first Constitutional Convention to draft a federal constitution
first "people's convention" at Corowa
delegates elected to a representative Constitutional Convention
referendums on the Constitution held in all colonies
1 January – inauguration of the Commonwealth of Australia
29–30 March – first federal election
9 May – opening of Commonwealth Parliament in Melbourne
Commonwealth Franchise and Commonwealth Electoral Acts
first federal election in accordance with Commonwealth law
The second federal election, held on 16 December 1903, was the first to take place according to uniform voting rights and electoral procedures in all States. These new rules were set down in the Commonwealth Franchise Act and the Commonwealth Electoral Act.
The 1902 Commonwealth Franchise Act expressed the predominant views of the time about who had the right to be represented in the Parliament of Australia. It required voters to be British subjects1 aged 21 years or over. It did not discriminate on the basis of marital status or property ownership. It declared that women were entitled to vote. But while it extended voting rights to some, it refused those rights to others.
'Disqualification of coloured races.
'No aboriginal native of Australia, Asia, Africa or the Islands of the Pacific except New Zealand shall be entitled to have his name placed on an Electoral Roll unless so entitled under section forty-one of the Constitution.'
Clause 4, Commonwealth Franchise Act, 1902.
At the 1903 federal election, in accordance with the new law, many women were able to vote, and stand for parliament, for the first time. People who did not own property were eligible to vote for both Houses of Parliament. But Indigenous Australians and 'natives' of Asia, Africa and the Pacific Islands (with the exception of New Zealand) were not allowed to vote because of their race.
In theory, on the basis of section 41 of the Constitution, this rule did not apply to people in the excluded categories if they were entitled to vote in State elections.
'41. No adult person who has or acquires a right to vote at elections for the more numerous House of the Parliament of a State shall, while the right continues, be prevented by any law of the Commonwealth from voting at elections for either House of the Parliament of the Commonwealth'.
But the intention to exclude people from the federal vote on the basis of race was forcefully pursued. The narrowest interpretation of the law ensured that there were as few exceptions to the rule of exclusion as possible. For instance, people who had the right to vote in their State but had not enrolled in a State electorate before 1902 were disqualified from voting federally.
In 1924, an Indian British subject who had been given the right to vote in Victoria after 1902, took the Commonwealth to court when he was refused the right to vote in federal elections. As a result Commonwealth legislation in 1925 enfranchised Indians in Australia. People who had been naturalised but excluded from voting on the basis of race also became eligible.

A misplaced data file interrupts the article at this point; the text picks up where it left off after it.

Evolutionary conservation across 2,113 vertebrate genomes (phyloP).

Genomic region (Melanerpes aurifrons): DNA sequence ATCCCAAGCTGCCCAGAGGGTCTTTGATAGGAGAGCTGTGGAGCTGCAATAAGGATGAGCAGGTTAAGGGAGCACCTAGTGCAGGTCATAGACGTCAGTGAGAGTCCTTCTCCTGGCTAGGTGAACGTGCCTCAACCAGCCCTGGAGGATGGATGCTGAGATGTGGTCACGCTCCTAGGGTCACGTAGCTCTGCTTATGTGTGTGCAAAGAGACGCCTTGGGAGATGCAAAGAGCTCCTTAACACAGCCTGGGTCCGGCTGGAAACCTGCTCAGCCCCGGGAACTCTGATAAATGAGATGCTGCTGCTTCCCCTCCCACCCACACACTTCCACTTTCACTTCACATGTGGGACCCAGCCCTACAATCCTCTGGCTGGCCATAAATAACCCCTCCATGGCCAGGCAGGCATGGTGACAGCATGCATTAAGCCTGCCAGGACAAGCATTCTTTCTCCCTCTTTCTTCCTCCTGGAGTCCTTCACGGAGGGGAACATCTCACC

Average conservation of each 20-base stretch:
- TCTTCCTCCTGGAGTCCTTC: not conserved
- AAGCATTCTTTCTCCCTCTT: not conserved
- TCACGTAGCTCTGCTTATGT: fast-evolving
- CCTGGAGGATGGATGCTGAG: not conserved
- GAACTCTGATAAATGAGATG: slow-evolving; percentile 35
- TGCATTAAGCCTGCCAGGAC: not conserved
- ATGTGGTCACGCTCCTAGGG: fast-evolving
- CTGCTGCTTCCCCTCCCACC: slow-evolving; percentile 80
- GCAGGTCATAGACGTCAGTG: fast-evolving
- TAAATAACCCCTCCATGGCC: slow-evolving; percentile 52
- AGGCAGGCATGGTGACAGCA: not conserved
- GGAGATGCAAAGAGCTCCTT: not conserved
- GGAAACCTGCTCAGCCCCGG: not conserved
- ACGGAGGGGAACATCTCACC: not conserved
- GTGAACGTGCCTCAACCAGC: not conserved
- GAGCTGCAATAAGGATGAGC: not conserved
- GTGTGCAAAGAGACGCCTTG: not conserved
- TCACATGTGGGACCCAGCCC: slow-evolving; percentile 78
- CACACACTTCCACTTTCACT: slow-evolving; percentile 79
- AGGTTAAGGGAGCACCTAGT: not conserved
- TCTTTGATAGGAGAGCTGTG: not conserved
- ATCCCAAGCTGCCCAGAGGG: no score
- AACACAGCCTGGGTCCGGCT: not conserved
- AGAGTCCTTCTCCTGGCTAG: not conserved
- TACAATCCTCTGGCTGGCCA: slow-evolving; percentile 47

This legislation had no impact on Indigenous people. As a result of the 1902 Franchise Act and its narrow interpretation, many Indigenous people came to believe that they did not have the right to vote in any circumstances and even if they were legally entitled to vote, did not apply to enrol. The minority arguments in favour of Indigenous voting rights put by original members of the Commonwealth Parliament did not gain strength until after the Second World War.
In 1949, Commonwealth electoral legislation was amended to give the federal vote to Indigenous people who had either served in the Defence Forces or who had State voting rights. In 1962 the right to vote in federal elections was granted to all Indigenous Australians. But it was not until 1984 that it was compulsory for them to both enrol and vote.
The Commonwealth Electoral Act established the machinery and regulations for federal elections. Commonwealth Divisional Returning Officers were appointed to manage the electoral process within newly defined federal divisions or electorates. Before the 1903 election, new federal electoral rolls had to be created and then checked by electors to ensure that their names were on the list. There was great scope for confusion. For instance, at Kurri Kurri, in the Division of Hunter, only a telegram to the State Electoral Office, on the morning of the election, saved about 1000 people from being unable to vote.2
The regulations under the Act included details of postal voting and hours in which polling booths were open. They did not specify when elections should be held. The 1903 election was held on a Wednesday. Polling booths were open from 8am to 7pm and postal votes were granted to any person more than five miles from a polling place on the day of voting. Federal elections were not held on Saturdays until 1912.
On the basis of the Act, the method of election in 1903 was what is sometimes termed, 'first past the post'. To be elected a candidate had to achieve the highest number of votes in the first count.3
Voters indicated their choice by marking the box next to the candidate's name with a cross. It was not compulsory to vote. It became compulsory for eligible voters to enrol in 1912 and compulsory for them to vote in 1924.
1Australian citizenship was not established until 1948. Prior to this people in the Australian colonies were British subjects if they were born in any part of the British Empire or had been naturalised.
2Maitland Daily Mercury, 16 December 1903, p5.
3The highest count was not necessarily a majority of votes. A majority means more than 50% of the vote.